- The Washington Times - Tuesday, July 19, 2022

China is issuing an ominous threat over House Speaker Nancy Pelosi‘s reported plans to visit Taiwan.

The Chinese Foreign Ministry said Tuesday that it will take “resolute and strong measures” if the California Democrat heads to the island in August. Mrs. Pelosi, who is second in line for the presidency, was scheduled to visit Taiwan in April but had to postpone the trip after she tested positive for COVID-19.

Communist China considers Taiwan to be a breakaway province. U.S. leaders support Taiwan‘s right to democratic self-rule but typically take a careful diplomatic stance, known as “strategic ambiguity,” about its formal status.

Mrs. Pelosi‘s visit, as reported in the Financial Times, would be the highest-profile visit by a U.S. official since House Speaker Newt Gingrich visited in the late 1990s.

Her visit would “severely undermine China‘s sovereignty and territorial integrity, gravely impact the foundation of China-U.S. relations and send a seriously wrong signal to Taiwan independence forces,” Chinese Foreign Ministry spokesperson Zhao Lijian said at his daily briefing.

“If the U.S. were to insist on going down the wrong path, China will take resolute and strong measures to safeguard its sovereignty and territorial integrity,” he said.

SEE ALSO: U.S., China clash again over territorial disputes in South China Sea

It is not clear what steps China might take, but it could send more military flights into the region or bully ships in the South China Sea.

At the Capitol, Mrs. Pelosi’s potentially defiant stance against China drew applause from Republicans unaccustomed to cheering her on.

“For once, I agree with Speaker Pelosi,” said Rep. Darrell Issa, a California Republican on the House Foreign Affairs Committee. “We should recognize the free people of Taiwan and not slight them in order to make China‘s expansionist views happy. I have always believed that the people of Taiwan deserve to be able to determine their future and not have it determined by force.”

China has vowed to annex Taiwan by force if necessary and has advertised that threat by flying warplanes near Taiwanese airspace and holding military exercises based on invasion scenarios. It says those actions are aimed at deterring advocates of the island’s formal independence and foreign allies — principally the U.S. — from coming to its aid more than 70 years after the sides split amid civil war and the communists’ takeover of China.

The White House previously discouraged lawmakers from visiting Taiwan, said Rep. Claudia Tenney, a New York Republican on the Foreign Affairs Committee.

“The administration is urging us not to go,” Ms. Tenney said in an interview. “They wanted to lower the temperature. They didn’t want to be provocative to China.”

White House press secretary Karine Jean-Pierre refused to comment on Mrs. Pelosi‘s travel plans, but she said the U.S. policy on supporting Taiwan has been the same as it has been for decades.

“This is nothing new here. U.S. support for Taiwan remains rock-solid principles and bipartisan and is in line with our ‘One China‘ policy and long-standing U.S. commitments,” Ms. Jean-Pierre said at the daily White House press briefing. “But from what I understand, there has been no announcement [from Mrs. Pelosi‘s office], and I’m certainly not going to comment on her travels at this time.”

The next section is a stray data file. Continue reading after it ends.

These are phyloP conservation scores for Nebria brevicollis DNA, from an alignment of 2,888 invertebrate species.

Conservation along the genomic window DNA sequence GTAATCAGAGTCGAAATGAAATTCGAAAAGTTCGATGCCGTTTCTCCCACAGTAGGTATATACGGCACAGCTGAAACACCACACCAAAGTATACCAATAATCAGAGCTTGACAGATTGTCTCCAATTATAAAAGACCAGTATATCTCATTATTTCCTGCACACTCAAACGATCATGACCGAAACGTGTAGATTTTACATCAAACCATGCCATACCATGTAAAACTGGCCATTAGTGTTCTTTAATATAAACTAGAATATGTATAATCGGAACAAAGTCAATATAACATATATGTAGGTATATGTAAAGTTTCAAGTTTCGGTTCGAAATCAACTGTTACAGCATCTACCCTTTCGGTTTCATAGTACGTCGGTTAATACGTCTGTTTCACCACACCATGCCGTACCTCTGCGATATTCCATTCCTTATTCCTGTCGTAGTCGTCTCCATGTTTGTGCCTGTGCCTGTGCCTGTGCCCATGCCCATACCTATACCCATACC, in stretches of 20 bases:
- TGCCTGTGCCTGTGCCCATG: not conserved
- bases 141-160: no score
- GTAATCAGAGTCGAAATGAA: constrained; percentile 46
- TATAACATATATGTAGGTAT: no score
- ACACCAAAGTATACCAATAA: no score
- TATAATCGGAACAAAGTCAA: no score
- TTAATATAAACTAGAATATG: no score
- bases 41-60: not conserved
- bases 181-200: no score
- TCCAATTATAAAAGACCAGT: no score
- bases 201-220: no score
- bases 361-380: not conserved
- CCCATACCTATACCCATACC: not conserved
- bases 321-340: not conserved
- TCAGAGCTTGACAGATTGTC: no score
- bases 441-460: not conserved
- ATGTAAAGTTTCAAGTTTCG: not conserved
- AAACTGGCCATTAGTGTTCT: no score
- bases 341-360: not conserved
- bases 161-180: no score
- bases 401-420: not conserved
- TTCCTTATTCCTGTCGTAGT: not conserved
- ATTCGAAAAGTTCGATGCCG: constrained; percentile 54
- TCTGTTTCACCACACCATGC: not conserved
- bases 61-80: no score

Mrs. Pelosi‘s chief of staff, Drew Hammill, would not comment on the speaker’s travel plans.

“We do not confirm or deny international travel in advance due to longstanding security protocols,” he said in a statement to The Washington Times.

In recent days, China has ratcheted up its rhetoric over U.S. arms sales to Taiwan. It demanded the cancellation of a deal worth about $108 million that would boost Taiwan‘s chances of survival in a military battle with its much bigger neighbor. China has the world’s largest standing military, with an increasingly sophisticated navy and a huge inventory of missiles pointed across the 100-mile-wide Taiwan Strait.

“The Chinese People’s Liberation Army … will resolutely thwart any form of interference by external forces and separatist plots of ‘Taiwan independence,’” the Defense Ministry said in a statement posted on its website Tuesday.

Although Washington maintains a policy of “strategic ambiguity” over whether it would defend Taiwan in a conflict with China, U.S. law requires it to ensure the island has the means to defend itself and consider threats to its security as matters of “grave concern.”

Washington maintains unofficial relations with Taiwan in deference to Beijing, but it is the island’s strongest political ally and source of defensive arms.

Mr. Zhao gave no details about actions China might take in response to Mrs. Pelosi‘s visit, but Beijing has generally used military flights and war games to indicate its discontent. Chinese pilots have been accused of aggressive action toward surveillance aircraft from the U.S. and its allies operating in international airspace off the Chinese coast while using lasers and other methods to harass foreign warships in the South China Sea.

China‘s most serious threat against Taiwan was in 1995 and 1996 when it held military exercises and lobbed missiles into waters north and south of the island in response to a visit to the U.S. by Taiwanese President Lee Teng-hui.

Correction: A previous version of this article misstated Rep. Claudia Tenney’s party affiliation. Ms. Tenney is a Republican.

This article is based in part on wire service reports.

• Tom Howell Jr. can be reached at thowell@washingtontimes.com.

• Kerry Picket can be reached at kpicket@washingtontimes.com.

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